I wish I had a panoramic function on the camera so that I could capture it all in one shot but from looking out across the land below to the row of the Andes in the distance we turned into the full face of Cerro Castillo towering tall and proud above us with 5 or 6 glaciers making their way down its sides to feed a luminous blue lagoon. This pics below show how we do lunch when we are work.
I don’t think you can ever take traveling for granted when you get to see stuff like this and I wish everybody could get to see some of these things and not just the 3 swimming pools of the all-inclusive hotel in Greece or Spain to really appreciate what we have.
I suppose it is just what you are in to isn’t it?

Leaving Villa Cerro Castillo posed the same problems as Rio Tranquilo but without the private cars option. Either we wait around until 2pm to see if the bus has space, having already passed through Rio, or hitchhike.
We just wanted to get back to Coyhaique and had given ourselves 2 nights to just in case.
It took us about 1 hour, a few cars and a couple run-throughs of Arancha’s hitchhike / pick me up dance until Jose and his logging truck stopped by the roadside and delivered us from ruin (or AJ getting her bangers out).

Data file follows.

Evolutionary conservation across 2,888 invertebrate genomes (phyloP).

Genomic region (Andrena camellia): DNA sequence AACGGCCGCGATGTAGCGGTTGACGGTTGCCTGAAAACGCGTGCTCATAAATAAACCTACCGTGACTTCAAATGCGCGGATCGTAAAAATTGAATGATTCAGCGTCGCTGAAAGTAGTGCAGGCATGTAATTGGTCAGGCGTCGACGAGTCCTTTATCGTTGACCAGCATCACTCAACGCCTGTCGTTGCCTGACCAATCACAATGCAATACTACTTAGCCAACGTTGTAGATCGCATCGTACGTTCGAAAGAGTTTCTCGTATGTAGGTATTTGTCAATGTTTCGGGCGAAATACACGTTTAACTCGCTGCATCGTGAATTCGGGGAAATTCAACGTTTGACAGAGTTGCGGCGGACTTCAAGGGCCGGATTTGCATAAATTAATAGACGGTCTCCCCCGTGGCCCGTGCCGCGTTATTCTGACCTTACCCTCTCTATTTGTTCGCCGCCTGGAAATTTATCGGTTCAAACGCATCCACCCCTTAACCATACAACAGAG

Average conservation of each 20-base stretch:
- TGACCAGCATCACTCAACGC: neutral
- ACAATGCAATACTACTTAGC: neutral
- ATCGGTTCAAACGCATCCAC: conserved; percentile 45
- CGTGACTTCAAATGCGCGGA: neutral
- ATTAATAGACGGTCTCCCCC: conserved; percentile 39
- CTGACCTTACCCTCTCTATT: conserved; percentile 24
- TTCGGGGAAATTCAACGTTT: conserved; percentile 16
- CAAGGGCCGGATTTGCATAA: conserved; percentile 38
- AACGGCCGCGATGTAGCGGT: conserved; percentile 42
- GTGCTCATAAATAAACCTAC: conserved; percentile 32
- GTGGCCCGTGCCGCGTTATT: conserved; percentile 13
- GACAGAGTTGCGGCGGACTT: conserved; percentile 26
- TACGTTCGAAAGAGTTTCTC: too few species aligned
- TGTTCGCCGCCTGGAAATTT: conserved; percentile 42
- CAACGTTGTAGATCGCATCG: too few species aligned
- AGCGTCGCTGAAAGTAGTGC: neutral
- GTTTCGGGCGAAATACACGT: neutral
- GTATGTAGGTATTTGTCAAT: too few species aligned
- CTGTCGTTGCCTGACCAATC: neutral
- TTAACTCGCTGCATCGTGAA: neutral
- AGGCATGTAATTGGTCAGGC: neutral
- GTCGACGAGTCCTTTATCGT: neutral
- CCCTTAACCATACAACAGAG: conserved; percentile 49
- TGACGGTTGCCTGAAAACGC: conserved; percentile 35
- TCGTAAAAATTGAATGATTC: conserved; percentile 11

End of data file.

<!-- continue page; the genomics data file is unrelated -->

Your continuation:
If you ever feel like you need some language practice then hitchhiking is the way to improve. Jose’s truck was old and slow and it took us 2.5 hours to do 95kms but we were not complaining. We would get back to Coyhaique in good time and we got to have a right old chat with him about all manner of things.
It is standard that hitchhiking is free but we felt like we needed to give Jose a tip and after refusing to take it a couple of times he finally accepted and drove off into the distance.
Feliz Navidad Jose!! (Merry Christmas).

So we had achieved this part of our mission and had explored the north of Patagonia and we also did it via 2 new modes of transport, hitchhiking and horse riding.
Our flight would now take us nearly all the way to the bottom, to Punta Arenas where we would spend Christmas before the very end of the road, literally where the road stops, at the world’s most southerly town of Ushuaia.

This part of the journey is also a pivotal moment in this adventure as it marks our final journey in southerly direction! Since leaving Canada on March 12th we have been going down and now nearly 10 months later we have reached the end. From here the only direction is north into the new year and towards home! 

No comments:

Post a Comment